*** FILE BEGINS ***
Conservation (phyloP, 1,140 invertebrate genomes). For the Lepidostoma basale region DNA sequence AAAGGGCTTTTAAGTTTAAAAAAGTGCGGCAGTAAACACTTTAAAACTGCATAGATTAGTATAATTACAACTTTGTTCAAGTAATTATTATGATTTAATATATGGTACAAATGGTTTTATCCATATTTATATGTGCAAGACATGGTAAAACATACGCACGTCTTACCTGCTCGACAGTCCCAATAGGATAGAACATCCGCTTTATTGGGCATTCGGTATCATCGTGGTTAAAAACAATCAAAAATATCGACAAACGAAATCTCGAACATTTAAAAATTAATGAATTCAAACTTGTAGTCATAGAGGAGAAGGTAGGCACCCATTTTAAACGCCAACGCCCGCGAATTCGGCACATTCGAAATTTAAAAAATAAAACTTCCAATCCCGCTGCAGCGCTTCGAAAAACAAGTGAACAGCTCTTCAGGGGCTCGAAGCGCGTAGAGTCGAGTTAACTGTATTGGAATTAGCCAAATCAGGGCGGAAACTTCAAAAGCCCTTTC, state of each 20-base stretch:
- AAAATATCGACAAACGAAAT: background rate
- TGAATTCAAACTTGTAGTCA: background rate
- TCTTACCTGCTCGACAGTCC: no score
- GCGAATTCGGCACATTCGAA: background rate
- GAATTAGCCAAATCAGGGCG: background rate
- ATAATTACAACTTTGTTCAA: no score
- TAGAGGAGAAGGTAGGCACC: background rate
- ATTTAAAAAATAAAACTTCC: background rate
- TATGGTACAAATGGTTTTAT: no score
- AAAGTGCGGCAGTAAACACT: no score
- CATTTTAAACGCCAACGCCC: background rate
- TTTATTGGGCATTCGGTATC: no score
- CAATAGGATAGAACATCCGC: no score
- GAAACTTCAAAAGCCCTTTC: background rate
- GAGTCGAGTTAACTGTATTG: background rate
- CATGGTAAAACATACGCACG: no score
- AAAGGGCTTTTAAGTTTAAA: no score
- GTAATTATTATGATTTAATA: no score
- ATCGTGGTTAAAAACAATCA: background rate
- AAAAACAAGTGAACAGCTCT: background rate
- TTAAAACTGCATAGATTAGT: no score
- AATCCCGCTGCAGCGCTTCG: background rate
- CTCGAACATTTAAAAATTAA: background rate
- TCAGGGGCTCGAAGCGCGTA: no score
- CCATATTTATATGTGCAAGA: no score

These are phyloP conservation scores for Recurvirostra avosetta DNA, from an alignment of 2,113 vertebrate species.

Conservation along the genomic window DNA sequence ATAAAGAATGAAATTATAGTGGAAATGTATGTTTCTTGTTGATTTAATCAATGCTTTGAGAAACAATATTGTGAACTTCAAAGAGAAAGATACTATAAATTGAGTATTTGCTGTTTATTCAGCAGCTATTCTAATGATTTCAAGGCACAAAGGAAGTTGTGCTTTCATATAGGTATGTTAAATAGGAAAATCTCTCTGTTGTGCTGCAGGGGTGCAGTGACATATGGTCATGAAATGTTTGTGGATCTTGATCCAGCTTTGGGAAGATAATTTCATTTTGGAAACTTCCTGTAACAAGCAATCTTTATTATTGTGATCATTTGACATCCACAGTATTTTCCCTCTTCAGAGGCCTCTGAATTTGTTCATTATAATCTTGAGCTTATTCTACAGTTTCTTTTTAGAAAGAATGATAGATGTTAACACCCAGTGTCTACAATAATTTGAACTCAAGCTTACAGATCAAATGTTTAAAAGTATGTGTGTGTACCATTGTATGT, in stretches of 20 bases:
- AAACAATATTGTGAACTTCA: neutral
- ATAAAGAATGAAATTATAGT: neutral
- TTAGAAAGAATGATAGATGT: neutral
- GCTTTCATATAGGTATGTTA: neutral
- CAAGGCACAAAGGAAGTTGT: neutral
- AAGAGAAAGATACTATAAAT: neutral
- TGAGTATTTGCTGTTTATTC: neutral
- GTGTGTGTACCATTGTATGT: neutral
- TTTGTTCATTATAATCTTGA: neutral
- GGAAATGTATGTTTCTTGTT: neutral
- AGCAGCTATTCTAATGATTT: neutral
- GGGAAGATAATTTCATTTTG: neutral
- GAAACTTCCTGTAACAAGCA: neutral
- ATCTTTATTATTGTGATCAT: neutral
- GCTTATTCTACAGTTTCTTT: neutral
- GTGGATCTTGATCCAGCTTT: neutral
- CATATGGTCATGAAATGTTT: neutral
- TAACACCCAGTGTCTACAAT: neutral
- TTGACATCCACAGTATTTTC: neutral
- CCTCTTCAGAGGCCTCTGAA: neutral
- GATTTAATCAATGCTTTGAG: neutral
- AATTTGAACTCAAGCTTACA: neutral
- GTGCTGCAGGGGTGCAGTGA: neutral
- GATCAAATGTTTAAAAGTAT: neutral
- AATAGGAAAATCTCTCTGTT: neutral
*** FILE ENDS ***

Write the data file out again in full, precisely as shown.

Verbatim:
Conservation (phyloP, 1,140 invertebrate genomes). For the Lepidostoma basale region DNA sequence AAAGGGCTTTTAAGTTTAAAAAAGTGCGGCAGTAAACACTTTAAAACTGCATAGATTAGTATAATTACAACTTTGTTCAAGTAATTATTATGATTTAATATATGGTACAAATGGTTTTATCCATATTTATATGTGCAAGACATGGTAAAACATACGCACGTCTTACCTGCTCGACAGTCCCAATAGGATAGAACATCCGCTTTATTGGGCATTCGGTATCATCGTGGTTAAAAACAATCAAAAATATCGACAAACGAAATCTCGAACATTTAAAAATTAATGAATTCAAACTTGTAGTCATAGAGGAGAAGGTAGGCACCCATTTTAAACGCCAACGCCCGCGAATTCGGCACATTCGAAATTTAAAAAATAAAACTTCCAATCCCGCTGCAGCGCTTCGAAAAACAAGTGAACAGCTCTTCAGGGGCTCGAAGCGCGTAGAGTCGAGTTAACTGTATTGGAATTAGCCAAATCAGGGCGGAAACTTCAAAAGCCCTTTC, state of each 20-base stretch:
- AAAATATCGACAAACGAAAT: background rate
- TGAATTCAAACTTGTAGTCA: background rate
- TCTTACCTGCTCGACAGTCC: no score
- GCGAATTCGGCACATTCGAA: background rate
- GAATTAGCCAAATCAGGGCG: background rate
- ATAATTACAACTTTGTTCAA: no score
- TAGAGGAGAAGGTAGGCACC: background rate
- ATTTAAAAAATAAAACTTCC: background rate
- TATGGTACAAATGGTTTTAT: no score
- AAAGTGCGGCAGTAAACACT: no score
- CATTTTAAACGCCAACGCCC: background rate
- TTTATTGGGCATTCGGTATC: no score
- CAATAGGATAGAACATCCGC: no score
- GAAACTTCAAAAGCCCTTTC: background rate
- GAGTCGAGTTAACTGTATTG: background rate
- CATGGTAAAACATACGCACG: no score
- AAAGGGCTTTTAAGTTTAAA: no score
- GTAATTATTATGATTTAATA: no score
- ATCGTGGTTAAAAACAATCA: background rate
- AAAAACAAGTGAACAGCTCT: background rate
- TTAAAACTGCATAGATTAGT: no score
- AATCCCGCTGCAGCGCTTCG: background rate
- CTCGAACATTTAAAAATTAA: background rate
- TCAGGGGCTCGAAGCGCGTA: no score
- CCATATTTATATGTGCAAGA: no score

These are phyloP conservation scores for Recurvirostra avosetta DNA, from an alignment of 2,113 vertebrate species.

Conservation along the genomic window DNA sequence ATAAAGAATGAAATTATAGTGGAAATGTATGTTTCTTGTTGATTTAATCAATGCTTTGAGAAACAATATTGTGAACTTCAAAGAGAAAGATACTATAAATTGAGTATTTGCTGTTTATTCAGCAGCTATTCTAATGATTTCAAGGCACAAAGGAAGTTGTGCTTTCATATAGGTATGTTAAATAGGAAAATCTCTCTGTTGTGCTGCAGGGGTGCAGTGACATATGGTCATGAAATGTTTGTGGATCTTGATCCAGCTTTGGGAAGATAATTTCATTTTGGAAACTTCCTGTAACAAGCAATCTTTATTATTGTGATCATTTGACATCCACAGTATTTTCCCTCTTCAGAGGCCTCTGAATTTGTTCATTATAATCTTGAGCTTATTCTACAGTTTCTTTTTAGAAAGAATGATAGATGTTAACACCCAGTGTCTACAATAATTTGAACTCAAGCTTACAGATCAAATGTTTAAAAGTATGTGTGTGTACCATTGTATGT, in stretches of 20 bases:
- AAACAATATTGTGAACTTCA: neutral
- ATAAAGAATGAAATTATAGT: neutral
- TTAGAAAGAATGATAGATGT: neutral
- GCTTTCATATAGGTATGTTA: neutral
- CAAGGCACAAAGGAAGTTGT: neutral
- AAGAGAAAGATACTATAAAT: neutral
- TGAGTATTTGCTGTTTATTC: neutral
- GTGTGTGTACCATTGTATGT: neutral
- TTTGTTCATTATAATCTTGA: neutral
- GGAAATGTATGTTTCTTGTT: neutral
- AGCAGCTATTCTAATGATTT: neutral
- GGGAAGATAATTTCATTTTG: neutral
- GAAACTTCCTGTAACAAGCA: neutral
- ATCTTTATTATTGTGATCAT: neutral
- GCTTATTCTACAGTTTCTTT: neutral
- GTGGATCTTGATCCAGCTTT: neutral
- CATATGGTCATGAAATGTTT: neutral
- TAACACCCAGTGTCTACAAT: neutral
- TTGACATCCACAGTATTTTC: neutral
- CCTCTTCAGAGGCCTCTGAA: neutral
- GATTTAATCAATGCTTTGAG: neutral
- AATTTGAACTCAAGCTTACA: neutral
- GTGCTGCAGGGGTGCAGTGA: neutral
- GATCAAATGTTTAAAAGTAT: neutral
- AATAGGAAAATCTCTCTGTT: neutral